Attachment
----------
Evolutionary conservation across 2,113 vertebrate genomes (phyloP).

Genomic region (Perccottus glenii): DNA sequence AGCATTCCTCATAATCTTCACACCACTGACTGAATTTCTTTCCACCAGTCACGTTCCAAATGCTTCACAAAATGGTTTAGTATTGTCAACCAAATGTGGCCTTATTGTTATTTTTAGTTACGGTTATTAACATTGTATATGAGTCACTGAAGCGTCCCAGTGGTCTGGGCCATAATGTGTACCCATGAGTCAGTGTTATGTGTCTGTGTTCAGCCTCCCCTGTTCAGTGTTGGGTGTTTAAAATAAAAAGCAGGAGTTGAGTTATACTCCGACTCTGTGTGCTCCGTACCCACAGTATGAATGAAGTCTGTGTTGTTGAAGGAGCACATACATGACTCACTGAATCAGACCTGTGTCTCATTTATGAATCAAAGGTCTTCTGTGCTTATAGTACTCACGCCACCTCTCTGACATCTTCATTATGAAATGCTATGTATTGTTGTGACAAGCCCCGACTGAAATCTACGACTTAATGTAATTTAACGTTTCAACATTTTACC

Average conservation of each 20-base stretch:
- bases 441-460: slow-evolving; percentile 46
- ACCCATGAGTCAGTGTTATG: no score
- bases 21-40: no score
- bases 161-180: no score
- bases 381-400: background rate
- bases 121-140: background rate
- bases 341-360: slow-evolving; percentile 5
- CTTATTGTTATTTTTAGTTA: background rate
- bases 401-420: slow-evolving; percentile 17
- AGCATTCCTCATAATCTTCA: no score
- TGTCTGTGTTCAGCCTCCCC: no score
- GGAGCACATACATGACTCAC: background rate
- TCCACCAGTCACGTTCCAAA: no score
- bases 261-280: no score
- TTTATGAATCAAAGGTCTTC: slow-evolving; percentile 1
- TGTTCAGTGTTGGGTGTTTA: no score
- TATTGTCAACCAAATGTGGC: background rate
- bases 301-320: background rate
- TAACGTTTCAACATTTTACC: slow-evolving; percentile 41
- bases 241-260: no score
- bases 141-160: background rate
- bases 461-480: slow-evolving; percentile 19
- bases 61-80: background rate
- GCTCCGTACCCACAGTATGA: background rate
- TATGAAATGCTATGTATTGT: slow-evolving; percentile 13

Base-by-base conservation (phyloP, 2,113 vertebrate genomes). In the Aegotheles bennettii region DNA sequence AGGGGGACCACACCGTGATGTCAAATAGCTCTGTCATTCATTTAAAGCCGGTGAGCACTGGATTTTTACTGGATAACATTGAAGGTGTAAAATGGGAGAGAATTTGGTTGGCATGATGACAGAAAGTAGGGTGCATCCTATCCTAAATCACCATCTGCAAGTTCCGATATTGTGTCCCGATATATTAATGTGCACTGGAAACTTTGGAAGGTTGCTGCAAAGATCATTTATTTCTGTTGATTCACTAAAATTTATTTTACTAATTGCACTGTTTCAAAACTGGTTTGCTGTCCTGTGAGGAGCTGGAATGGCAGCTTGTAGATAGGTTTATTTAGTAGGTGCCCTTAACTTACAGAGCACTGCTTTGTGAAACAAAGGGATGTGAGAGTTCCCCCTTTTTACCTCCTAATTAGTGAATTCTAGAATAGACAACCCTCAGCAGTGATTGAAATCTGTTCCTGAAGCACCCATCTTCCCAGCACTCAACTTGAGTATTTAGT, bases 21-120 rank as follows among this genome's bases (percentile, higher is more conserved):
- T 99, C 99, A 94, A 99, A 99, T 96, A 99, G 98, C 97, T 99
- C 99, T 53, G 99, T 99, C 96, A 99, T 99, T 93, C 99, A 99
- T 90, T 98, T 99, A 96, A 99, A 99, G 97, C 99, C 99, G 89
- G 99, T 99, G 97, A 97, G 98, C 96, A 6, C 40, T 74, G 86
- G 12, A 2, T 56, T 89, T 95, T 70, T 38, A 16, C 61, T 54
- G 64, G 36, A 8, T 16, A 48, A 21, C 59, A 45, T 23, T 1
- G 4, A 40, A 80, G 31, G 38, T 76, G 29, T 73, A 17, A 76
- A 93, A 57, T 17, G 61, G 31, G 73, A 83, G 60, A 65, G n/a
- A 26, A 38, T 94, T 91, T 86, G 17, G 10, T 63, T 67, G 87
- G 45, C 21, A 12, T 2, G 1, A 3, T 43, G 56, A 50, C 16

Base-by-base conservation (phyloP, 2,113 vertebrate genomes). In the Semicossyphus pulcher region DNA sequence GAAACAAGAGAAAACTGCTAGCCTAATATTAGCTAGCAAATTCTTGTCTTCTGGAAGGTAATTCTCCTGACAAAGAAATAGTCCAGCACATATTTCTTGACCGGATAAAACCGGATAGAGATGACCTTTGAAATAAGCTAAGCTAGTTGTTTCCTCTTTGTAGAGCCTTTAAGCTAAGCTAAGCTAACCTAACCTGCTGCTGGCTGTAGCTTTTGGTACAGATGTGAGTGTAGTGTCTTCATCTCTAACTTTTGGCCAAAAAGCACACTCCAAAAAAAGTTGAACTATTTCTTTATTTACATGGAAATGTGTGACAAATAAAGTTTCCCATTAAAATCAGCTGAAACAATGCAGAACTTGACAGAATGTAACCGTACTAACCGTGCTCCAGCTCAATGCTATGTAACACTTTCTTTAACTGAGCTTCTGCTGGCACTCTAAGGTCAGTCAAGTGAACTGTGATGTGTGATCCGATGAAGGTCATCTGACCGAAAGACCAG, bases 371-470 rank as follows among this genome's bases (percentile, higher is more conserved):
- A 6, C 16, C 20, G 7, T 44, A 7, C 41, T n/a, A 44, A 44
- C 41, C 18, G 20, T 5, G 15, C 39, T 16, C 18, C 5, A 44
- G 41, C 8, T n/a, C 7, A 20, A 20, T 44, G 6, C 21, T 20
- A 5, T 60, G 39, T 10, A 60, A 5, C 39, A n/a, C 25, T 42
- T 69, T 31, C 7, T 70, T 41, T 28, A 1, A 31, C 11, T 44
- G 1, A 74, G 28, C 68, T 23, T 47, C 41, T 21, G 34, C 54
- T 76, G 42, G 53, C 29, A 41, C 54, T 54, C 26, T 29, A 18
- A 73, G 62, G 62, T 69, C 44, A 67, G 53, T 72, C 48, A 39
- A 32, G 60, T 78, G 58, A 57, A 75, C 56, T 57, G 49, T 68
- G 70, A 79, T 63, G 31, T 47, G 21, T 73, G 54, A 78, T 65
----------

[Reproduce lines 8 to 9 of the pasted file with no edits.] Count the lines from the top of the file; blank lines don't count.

- bases 381-400: background rate
- bases 121-140: background rate